Skinheads. Drug dealers. Cops. For two brothers-of-circumstance navigating the violent streets of this industrial wasteland, every urban tribe is a potential threat. Yet it is amongst the denizens of these unforgiving alleys, dangerous squat houses, and underground nightclubs that the brothers — and the small street tribe to which they belong — forge the bonds that will see them through senseless minor cruelties, the slow and constant grind of poverty, and savage boot culture violence. Friendship. Understanding. Affinity. For two brothers, these fragile ties are the only hope they have for salvation in the wake of a mutual girlfriend’s suicide, an event so devastating that it drives one to seek solace far from his steel city roots, and the other to a tragic — yet miraculous — transformation, a heartbreaking metamorphosis from poet and musician to street prophet, emerging from a self-imposed cocoon an urban shaman, mad-eyed shaper of (t)ruthless reality.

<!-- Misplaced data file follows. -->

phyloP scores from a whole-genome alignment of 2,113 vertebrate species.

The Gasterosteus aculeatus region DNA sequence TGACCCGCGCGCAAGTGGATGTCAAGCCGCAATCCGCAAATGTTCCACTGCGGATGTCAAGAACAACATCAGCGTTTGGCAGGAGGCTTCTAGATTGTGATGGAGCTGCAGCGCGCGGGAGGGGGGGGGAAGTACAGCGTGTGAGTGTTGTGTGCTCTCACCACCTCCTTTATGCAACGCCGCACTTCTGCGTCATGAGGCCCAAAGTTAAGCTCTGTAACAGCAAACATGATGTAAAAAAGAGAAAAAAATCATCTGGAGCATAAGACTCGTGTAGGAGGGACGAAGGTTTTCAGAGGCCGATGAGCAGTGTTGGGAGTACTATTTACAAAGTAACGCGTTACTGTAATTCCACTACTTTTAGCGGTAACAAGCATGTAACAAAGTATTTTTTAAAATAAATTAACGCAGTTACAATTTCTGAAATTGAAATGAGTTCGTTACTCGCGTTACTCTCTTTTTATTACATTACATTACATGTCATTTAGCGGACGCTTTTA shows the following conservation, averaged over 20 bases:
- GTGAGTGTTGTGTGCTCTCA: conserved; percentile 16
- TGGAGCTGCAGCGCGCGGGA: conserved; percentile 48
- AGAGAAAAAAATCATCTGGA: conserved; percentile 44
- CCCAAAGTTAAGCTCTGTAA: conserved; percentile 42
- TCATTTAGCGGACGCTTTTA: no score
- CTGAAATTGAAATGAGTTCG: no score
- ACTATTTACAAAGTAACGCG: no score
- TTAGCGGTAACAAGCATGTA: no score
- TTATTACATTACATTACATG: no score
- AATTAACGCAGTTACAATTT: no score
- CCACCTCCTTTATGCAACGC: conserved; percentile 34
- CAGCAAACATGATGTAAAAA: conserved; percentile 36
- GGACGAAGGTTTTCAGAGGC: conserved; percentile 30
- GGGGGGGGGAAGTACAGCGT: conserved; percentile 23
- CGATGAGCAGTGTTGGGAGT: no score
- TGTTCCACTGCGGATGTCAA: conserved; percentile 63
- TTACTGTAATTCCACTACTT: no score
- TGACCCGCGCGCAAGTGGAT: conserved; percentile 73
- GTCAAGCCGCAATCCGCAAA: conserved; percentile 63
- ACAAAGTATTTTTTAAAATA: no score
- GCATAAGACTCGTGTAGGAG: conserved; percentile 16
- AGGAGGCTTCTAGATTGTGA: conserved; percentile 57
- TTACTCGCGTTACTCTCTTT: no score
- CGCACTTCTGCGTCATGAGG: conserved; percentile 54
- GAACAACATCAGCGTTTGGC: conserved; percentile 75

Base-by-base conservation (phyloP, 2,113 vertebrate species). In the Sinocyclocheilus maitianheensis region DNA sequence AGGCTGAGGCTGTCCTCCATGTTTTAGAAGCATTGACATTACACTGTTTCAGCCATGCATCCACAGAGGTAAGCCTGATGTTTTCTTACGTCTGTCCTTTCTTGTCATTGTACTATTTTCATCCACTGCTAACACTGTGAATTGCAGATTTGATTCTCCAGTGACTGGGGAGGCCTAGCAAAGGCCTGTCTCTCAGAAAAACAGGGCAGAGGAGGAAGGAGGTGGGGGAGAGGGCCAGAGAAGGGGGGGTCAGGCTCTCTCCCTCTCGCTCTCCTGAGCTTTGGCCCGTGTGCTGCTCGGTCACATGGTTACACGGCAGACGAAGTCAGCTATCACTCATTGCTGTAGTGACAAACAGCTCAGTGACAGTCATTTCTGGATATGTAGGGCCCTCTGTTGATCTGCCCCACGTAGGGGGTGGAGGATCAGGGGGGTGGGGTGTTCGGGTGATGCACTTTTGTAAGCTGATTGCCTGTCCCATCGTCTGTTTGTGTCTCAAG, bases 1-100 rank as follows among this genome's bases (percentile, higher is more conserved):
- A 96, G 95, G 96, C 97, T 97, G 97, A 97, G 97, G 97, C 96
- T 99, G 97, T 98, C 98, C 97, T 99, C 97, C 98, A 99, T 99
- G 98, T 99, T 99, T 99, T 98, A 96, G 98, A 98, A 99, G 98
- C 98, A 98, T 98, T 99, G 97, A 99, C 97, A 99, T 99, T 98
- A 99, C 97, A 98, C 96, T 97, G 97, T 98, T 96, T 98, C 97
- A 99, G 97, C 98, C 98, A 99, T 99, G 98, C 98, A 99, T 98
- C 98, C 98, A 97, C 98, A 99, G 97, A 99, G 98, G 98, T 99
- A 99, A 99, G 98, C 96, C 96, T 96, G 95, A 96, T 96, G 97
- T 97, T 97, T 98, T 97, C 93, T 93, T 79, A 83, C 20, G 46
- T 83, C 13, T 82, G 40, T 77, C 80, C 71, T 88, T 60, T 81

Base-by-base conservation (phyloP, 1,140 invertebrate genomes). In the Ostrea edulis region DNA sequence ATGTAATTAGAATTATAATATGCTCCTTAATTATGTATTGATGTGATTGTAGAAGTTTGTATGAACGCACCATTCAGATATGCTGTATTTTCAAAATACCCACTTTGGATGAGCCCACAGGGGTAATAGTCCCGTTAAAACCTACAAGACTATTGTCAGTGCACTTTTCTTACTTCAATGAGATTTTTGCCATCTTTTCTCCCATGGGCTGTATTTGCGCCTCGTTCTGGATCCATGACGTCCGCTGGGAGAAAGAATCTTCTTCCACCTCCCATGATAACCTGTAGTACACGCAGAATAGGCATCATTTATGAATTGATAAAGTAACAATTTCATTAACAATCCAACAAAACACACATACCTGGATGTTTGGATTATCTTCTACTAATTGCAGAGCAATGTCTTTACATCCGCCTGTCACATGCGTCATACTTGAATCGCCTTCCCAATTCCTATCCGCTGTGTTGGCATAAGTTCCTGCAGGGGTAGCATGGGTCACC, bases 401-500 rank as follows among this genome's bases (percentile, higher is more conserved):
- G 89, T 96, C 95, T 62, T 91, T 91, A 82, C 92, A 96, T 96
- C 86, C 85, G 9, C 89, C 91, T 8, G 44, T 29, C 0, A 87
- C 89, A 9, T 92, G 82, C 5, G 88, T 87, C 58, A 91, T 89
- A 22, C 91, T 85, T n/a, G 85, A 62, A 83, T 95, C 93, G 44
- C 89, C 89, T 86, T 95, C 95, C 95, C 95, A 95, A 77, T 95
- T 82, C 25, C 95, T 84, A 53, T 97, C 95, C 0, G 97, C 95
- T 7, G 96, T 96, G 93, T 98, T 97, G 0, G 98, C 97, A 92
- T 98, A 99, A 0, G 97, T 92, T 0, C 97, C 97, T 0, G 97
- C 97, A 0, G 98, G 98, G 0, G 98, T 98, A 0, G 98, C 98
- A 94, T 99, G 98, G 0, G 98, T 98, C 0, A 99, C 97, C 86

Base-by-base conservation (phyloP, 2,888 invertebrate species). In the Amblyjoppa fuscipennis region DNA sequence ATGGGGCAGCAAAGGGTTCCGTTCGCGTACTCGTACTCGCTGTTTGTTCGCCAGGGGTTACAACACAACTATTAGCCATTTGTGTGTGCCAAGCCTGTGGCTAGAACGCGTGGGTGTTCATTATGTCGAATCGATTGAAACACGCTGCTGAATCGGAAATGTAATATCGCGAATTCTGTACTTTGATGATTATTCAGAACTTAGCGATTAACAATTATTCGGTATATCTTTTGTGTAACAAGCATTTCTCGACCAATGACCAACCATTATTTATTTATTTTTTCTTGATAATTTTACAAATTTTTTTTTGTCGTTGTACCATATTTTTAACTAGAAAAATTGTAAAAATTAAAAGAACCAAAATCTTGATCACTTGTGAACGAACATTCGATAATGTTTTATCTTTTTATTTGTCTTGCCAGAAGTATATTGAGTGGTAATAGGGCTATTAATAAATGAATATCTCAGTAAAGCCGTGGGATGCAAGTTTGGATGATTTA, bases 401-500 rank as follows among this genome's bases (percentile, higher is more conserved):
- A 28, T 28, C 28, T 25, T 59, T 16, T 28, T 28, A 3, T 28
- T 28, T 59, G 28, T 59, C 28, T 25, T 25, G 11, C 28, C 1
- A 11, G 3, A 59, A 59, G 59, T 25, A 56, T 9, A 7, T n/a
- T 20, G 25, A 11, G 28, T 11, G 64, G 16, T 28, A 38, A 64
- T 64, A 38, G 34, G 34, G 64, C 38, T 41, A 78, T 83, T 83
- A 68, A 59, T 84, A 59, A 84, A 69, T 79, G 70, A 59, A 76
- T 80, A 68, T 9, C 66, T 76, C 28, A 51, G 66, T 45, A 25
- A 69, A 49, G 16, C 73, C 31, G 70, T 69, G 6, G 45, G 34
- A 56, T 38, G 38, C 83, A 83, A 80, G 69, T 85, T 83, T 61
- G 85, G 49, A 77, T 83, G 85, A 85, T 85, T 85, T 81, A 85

David Baillie was born, raised, and educated in Hamilton, Ontario. He emigrated from Canada to the United States in 1996, and for the last seventeen years has been teaching modern and postmodern art and literature at a New England college preparatory school. What We Salvage is Baillie’s debut novel, a work that draws upon his own experiences in the post-boot culture music scene of the late ’80s-early ’90s. He currently lives in central Massachusetts with his two sons, his artist / educator wife Darcy, and her two daughters.